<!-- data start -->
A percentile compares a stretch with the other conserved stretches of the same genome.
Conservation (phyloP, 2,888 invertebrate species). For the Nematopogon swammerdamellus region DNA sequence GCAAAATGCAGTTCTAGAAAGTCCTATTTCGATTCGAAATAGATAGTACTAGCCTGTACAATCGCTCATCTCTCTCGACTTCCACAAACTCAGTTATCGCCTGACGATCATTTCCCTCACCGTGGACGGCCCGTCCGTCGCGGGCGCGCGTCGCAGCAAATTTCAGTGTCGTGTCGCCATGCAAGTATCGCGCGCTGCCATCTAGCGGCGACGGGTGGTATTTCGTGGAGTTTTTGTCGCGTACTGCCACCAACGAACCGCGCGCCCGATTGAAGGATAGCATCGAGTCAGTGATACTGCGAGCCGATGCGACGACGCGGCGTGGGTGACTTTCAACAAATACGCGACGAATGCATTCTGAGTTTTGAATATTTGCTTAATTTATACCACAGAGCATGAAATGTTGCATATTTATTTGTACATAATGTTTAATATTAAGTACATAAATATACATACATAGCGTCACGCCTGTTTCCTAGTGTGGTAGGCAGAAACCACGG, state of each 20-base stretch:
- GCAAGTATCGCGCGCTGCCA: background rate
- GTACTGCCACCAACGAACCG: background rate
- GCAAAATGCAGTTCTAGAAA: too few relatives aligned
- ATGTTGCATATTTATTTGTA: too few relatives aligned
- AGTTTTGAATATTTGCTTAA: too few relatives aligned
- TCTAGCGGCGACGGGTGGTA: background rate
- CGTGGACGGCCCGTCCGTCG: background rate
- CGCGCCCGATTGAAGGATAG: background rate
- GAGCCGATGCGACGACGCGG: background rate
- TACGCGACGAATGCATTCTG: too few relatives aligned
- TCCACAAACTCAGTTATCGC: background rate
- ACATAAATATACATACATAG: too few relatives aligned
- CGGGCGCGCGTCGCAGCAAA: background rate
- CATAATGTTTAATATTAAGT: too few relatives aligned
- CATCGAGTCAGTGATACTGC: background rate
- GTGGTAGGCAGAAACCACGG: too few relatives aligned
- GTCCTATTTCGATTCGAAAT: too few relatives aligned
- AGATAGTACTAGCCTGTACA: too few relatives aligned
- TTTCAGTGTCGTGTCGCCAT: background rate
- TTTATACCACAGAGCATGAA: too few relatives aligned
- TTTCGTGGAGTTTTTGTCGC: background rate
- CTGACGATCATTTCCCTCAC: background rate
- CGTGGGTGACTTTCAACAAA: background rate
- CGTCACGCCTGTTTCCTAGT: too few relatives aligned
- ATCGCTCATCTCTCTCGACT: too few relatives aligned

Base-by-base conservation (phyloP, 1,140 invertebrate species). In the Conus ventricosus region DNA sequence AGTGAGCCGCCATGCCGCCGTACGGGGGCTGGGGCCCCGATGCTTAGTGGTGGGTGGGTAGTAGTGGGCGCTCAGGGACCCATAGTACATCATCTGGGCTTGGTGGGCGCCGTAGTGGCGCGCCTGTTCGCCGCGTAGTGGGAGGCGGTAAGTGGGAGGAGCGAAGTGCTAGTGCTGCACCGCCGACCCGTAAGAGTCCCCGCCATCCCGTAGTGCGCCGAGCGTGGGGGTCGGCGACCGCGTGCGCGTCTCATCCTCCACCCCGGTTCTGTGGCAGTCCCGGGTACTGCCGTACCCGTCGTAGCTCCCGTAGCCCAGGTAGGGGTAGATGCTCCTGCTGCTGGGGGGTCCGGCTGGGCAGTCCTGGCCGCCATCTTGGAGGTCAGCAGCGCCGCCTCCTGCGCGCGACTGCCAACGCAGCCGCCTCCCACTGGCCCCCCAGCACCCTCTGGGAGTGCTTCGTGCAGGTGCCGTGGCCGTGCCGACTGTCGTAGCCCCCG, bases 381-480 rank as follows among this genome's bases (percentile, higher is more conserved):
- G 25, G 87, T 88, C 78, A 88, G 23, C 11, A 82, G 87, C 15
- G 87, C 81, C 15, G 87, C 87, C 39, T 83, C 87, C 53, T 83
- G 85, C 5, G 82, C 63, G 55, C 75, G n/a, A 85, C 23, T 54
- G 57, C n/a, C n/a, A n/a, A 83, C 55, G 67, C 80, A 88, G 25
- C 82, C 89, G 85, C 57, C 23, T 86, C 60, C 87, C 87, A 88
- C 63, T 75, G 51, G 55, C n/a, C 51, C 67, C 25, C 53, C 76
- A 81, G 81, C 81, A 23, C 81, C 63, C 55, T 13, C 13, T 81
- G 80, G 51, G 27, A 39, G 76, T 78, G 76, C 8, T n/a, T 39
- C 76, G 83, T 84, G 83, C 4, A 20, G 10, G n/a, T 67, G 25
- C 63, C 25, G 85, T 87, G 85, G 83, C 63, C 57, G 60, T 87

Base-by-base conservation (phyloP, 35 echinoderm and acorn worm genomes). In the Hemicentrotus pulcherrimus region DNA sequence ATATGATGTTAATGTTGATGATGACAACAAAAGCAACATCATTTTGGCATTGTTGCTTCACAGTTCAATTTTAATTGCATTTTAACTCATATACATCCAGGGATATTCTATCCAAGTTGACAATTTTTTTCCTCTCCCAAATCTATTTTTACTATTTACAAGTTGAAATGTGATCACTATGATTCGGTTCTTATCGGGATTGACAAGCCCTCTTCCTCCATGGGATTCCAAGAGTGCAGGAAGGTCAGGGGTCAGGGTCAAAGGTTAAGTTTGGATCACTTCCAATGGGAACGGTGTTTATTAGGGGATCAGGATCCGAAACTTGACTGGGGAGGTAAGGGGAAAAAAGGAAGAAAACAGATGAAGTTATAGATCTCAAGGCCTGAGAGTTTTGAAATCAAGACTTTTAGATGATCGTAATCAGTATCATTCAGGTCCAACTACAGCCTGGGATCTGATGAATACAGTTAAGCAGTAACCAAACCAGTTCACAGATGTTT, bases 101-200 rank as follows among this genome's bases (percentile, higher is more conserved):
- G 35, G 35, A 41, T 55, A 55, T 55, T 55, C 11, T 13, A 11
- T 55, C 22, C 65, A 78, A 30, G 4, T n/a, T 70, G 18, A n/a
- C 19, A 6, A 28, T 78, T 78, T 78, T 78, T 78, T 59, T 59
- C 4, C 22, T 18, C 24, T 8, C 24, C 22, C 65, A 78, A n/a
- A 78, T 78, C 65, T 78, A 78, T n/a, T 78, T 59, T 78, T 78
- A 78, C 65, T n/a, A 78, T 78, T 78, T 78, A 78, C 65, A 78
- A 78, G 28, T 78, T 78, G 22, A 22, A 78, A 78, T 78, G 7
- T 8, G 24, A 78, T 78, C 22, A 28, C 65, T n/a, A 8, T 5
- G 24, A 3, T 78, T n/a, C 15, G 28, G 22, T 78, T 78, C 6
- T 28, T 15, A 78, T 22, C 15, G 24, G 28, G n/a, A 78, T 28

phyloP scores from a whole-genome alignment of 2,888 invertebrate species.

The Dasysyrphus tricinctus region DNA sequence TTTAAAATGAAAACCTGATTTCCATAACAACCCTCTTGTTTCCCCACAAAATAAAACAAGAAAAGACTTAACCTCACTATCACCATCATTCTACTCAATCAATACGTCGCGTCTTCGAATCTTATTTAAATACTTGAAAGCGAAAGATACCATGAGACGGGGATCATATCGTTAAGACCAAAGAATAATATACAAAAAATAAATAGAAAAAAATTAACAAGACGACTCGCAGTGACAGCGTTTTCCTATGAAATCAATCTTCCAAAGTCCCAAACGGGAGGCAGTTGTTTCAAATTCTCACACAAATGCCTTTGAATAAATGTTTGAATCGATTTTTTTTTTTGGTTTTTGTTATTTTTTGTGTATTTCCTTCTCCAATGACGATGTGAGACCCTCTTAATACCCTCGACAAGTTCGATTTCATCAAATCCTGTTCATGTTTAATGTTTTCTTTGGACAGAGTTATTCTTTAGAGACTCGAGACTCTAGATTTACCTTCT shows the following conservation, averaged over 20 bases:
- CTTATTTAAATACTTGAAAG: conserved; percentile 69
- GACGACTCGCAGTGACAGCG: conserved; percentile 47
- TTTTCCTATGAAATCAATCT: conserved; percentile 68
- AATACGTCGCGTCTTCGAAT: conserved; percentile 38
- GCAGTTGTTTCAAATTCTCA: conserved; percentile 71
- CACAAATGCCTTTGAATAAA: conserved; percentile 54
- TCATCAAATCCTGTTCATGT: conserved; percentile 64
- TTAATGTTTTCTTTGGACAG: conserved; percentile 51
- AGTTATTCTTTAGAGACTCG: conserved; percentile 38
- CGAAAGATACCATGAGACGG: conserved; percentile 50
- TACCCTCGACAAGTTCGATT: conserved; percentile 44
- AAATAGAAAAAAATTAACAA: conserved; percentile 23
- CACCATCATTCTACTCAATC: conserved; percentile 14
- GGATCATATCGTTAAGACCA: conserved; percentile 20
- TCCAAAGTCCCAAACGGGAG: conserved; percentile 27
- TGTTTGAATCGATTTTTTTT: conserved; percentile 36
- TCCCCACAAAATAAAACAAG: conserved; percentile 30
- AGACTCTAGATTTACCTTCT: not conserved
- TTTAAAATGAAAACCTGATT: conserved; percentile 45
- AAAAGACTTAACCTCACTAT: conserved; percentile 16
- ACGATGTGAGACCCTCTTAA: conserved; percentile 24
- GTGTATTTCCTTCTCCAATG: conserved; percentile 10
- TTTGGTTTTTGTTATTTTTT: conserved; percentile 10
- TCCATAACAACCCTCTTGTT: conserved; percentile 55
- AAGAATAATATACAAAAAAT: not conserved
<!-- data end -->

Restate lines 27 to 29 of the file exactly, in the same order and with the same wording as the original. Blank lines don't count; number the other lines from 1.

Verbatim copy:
- ATCGCTCATCTCTCTCGACT: too few relatives aligned

Base-by-base conservation (phyloP, 1,140 invertebrate species). In the Conus ventricosus region DNA sequence AGTGAGCCGCCATGCCGCCGTACGGGGGCTGGGGCCCCGATGCTTAGTGGTGGGTGGGTAGTAGTGGGCGCTCAGGGACCCATAGTACATCATCTGGGCTTGGTGGGCGCCGTAGTGGCGCGCCTGTTCGCCGCGTAGTGGGAGGCGGTAAGTGGGAGGAGCGAAGTGCTAGTGCTGCACCGCCGACCCGTAAGAGTCCCCGCCATCCCGTAGTGCGCCGAGCGTGGGGGTCGGCGACCGCGTGCGCGTCTCATCCTCCACCCCGGTTCTGTGGCAGTCCCGGGTACTGCCGTACCCGTCGTAGCTCCCGTAGCCCAGGTAGGGGTAGATGCTCCTGCTGCTGGGGGGTCCGGCTGGGCAGTCCTGGCCGCCATCTTGGAGGTCAGCAGCGCCGCCTCCTGCGCGCGACTGCCAACGCAGCCGCCTCCCACTGGCCCCCCAGCACCCTCTGGGAGTGCTTCGTGCAGGTGCCGTGGCCGTGCCGACTGTCGTAGCCCCCG, bases 381-480 rank as follows among this genome's bases (percentile, higher is more conserved):
- G 25, G 87, T 88, C 78, A 88, G 23, C 11, A 82, G 87, C 15